Desert roads are different than those in the South and Northwest. They are not tied together with lush trees and foliage. They stretch your eye and mind with their vastness and sheer presence. Such is Indian Route 1 running north and south along the California and Arizona Border near the Colorado River. Here the desert has had it way with dreams and time. The Hopi and Mohave Indian tribes were resettled here in 1865 and taught agricultural ways. La Paz, a ghost town, flourished shortly and then died when the River changed course because of floods.
During world war II, a relocation camp was established where Japanese were sent. Indian construction firms refused the work of building the camp, protesting what they felt was a repeat of history and a crime. A young contractor named Del Webb agreed to build the camp with outside workers.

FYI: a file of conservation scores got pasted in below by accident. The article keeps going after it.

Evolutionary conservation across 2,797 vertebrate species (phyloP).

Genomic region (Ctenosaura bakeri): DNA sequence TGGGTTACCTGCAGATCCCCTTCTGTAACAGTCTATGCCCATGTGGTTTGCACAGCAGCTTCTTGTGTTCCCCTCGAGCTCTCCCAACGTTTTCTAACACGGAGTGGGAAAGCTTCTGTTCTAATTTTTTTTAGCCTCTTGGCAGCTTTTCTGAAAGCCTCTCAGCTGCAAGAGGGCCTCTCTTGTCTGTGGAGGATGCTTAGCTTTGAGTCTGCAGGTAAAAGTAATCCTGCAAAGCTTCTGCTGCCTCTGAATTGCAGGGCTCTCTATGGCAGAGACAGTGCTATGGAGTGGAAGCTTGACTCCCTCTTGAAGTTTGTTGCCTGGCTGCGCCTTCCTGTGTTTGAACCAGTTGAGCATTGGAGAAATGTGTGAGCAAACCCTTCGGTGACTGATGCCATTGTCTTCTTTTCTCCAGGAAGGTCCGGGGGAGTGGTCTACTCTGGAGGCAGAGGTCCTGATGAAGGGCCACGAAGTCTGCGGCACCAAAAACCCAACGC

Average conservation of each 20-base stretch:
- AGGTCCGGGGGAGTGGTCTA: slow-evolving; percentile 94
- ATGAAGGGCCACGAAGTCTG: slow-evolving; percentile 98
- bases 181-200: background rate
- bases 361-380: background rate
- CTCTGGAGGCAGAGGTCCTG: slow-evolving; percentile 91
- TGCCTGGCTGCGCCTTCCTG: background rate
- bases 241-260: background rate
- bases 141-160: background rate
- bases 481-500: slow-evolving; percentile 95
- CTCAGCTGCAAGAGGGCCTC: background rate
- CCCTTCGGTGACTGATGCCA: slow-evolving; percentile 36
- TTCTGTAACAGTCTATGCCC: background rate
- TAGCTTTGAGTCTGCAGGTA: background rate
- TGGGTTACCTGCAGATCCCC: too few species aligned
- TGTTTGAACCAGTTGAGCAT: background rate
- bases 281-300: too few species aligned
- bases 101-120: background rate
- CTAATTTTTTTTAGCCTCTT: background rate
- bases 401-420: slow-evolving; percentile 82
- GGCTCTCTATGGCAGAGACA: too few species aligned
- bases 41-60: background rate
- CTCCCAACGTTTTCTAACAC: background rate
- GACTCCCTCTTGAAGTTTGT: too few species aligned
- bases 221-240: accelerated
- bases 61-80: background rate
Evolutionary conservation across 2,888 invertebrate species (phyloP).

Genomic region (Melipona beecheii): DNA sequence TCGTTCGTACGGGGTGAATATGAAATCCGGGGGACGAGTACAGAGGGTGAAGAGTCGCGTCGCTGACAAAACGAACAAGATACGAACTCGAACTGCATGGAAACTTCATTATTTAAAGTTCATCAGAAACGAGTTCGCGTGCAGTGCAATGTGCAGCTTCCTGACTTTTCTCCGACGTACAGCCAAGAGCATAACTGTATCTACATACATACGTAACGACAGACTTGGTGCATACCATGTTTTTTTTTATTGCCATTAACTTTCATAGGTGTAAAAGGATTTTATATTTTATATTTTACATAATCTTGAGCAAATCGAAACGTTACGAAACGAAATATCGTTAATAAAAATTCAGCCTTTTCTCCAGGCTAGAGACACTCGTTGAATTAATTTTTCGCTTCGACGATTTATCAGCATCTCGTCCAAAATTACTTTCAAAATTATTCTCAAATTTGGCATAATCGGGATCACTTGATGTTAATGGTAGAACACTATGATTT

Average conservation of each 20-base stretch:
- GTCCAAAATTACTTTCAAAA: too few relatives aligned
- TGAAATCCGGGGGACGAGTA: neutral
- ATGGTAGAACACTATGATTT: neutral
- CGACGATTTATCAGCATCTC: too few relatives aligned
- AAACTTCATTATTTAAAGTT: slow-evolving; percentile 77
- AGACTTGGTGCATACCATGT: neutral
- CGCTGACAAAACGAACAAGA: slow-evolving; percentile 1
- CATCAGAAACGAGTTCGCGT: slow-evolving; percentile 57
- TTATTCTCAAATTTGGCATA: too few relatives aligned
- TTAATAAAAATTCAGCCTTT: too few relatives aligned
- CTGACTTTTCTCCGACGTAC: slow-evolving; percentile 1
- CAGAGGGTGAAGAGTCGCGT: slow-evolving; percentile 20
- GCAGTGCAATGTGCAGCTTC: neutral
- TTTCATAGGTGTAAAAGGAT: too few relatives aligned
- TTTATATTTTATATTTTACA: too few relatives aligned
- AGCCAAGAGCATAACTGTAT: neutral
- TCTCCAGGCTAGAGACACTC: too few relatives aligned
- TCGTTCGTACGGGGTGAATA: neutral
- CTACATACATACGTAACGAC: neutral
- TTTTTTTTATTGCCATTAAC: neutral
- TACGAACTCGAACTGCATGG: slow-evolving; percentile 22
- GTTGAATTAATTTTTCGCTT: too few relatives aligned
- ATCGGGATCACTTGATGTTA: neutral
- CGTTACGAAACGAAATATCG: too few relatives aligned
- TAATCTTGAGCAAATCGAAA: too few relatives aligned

Today, the evidence of all these events has faded from the harsh desert sun and wind. You are still drawn though to how the light plays against objects, mountains and the buildings that remain. Rickshaw Downes, the painter, once said of the Southwest that much of it was not dramatic or especially beautiful, that is what is wonderful about it. The same can be said about Indian Route 1. The beauty here is subtle and takes time to savor.
Last Drive In
Colorado Crossing Home
Deserted Ball Field